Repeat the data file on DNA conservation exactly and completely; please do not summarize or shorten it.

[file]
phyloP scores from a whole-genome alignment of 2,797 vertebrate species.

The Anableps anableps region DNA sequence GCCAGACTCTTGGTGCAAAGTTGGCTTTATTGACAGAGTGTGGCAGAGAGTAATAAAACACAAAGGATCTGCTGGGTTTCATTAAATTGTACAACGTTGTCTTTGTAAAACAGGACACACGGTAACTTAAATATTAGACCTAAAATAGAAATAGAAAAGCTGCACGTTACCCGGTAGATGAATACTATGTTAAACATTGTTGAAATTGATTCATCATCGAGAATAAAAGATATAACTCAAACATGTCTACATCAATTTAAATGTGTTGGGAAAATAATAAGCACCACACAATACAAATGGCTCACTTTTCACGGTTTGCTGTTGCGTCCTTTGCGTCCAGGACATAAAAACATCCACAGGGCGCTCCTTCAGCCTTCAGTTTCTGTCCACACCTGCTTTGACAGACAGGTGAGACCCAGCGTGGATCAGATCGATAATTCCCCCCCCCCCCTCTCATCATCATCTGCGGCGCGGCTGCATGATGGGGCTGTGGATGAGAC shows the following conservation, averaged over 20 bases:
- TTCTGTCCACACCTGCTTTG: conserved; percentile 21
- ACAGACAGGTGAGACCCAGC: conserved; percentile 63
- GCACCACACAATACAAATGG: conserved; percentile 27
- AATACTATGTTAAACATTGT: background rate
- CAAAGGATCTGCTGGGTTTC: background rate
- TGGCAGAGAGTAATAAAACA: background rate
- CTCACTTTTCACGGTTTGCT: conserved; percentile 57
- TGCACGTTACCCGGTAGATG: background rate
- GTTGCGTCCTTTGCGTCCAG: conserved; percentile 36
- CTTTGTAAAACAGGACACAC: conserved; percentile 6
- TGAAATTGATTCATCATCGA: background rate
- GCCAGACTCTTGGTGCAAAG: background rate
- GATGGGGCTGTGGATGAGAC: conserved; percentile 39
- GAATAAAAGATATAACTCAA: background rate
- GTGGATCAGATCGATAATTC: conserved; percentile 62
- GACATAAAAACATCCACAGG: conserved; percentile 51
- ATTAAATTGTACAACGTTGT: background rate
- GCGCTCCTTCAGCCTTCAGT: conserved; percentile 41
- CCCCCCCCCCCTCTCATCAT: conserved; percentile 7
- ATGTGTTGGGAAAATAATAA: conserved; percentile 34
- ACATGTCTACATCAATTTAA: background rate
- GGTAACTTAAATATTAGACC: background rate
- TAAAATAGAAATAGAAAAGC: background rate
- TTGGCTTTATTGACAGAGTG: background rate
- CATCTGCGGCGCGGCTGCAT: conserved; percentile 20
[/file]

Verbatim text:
phyloP scores from a whole-genome alignment of 2,797 vertebrate species.

The Anableps anableps region DNA sequence GCCAGACTCTTGGTGCAAAGTTGGCTTTATTGACAGAGTGTGGCAGAGAGTAATAAAACACAAAGGATCTGCTGGGTTTCATTAAATTGTACAACGTTGTCTTTGTAAAACAGGACACACGGTAACTTAAATATTAGACCTAAAATAGAAATAGAAAAGCTGCACGTTACCCGGTAGATGAATACTATGTTAAACATTGTTGAAATTGATTCATCATCGAGAATAAAAGATATAACTCAAACATGTCTACATCAATTTAAATGTGTTGGGAAAATAATAAGCACCACACAATACAAATGGCTCACTTTTCACGGTTTGCTGTTGCGTCCTTTGCGTCCAGGACATAAAAACATCCACAGGGCGCTCCTTCAGCCTTCAGTTTCTGTCCACACCTGCTTTGACAGACAGGTGAGACCCAGCGTGGATCAGATCGATAATTCCCCCCCCCCCCTCTCATCATCATCTGCGGCGCGGCTGCATGATGGGGCTGTGGATGAGAC shows the following conservation, averaged over 20 bases:
- TTCTGTCCACACCTGCTTTG: conserved; percentile 21
- ACAGACAGGTGAGACCCAGC: conserved; percentile 63
- GCACCACACAATACAAATGG: conserved; percentile 27
- AATACTATGTTAAACATTGT: background rate
- CAAAGGATCTGCTGGGTTTC: background rate
- TGGCAGAGAGTAATAAAACA: background rate
- CTCACTTTTCACGGTTTGCT: conserved; percentile 57
- TGCACGTTACCCGGTAGATG: background rate
- GTTGCGTCCTTTGCGTCCAG: conserved; percentile 36
- CTTTGTAAAACAGGACACAC: conserved; percentile 6
- TGAAATTGATTCATCATCGA: background rate
- GCCAGACTCTTGGTGCAAAG: background rate
- GATGGGGCTGTGGATGAGAC: conserved; percentile 39
- GAATAAAAGATATAACTCAA: background rate
- GTGGATCAGATCGATAATTC: conserved; percentile 62
- GACATAAAAACATCCACAGG: conserved; percentile 51
- ATTAAATTGTACAACGTTGT: background rate
- GCGCTCCTTCAGCCTTCAGT: conserved; percentile 41
- CCCCCCCCCCCTCTCATCAT: conserved; percentile 7
- ATGTGTTGGGAAAATAATAA: conserved; percentile 34
- ACATGTCTACATCAATTTAA: background rate
- GGTAACTTAAATATTAGACC: background rate
- TAAAATAGAAATAGAAAAGC: background rate
- TTGGCTTTATTGACAGAGTG: background rate
- CATCTGCGGCGCGGCTGCAT: conserved; percentile 20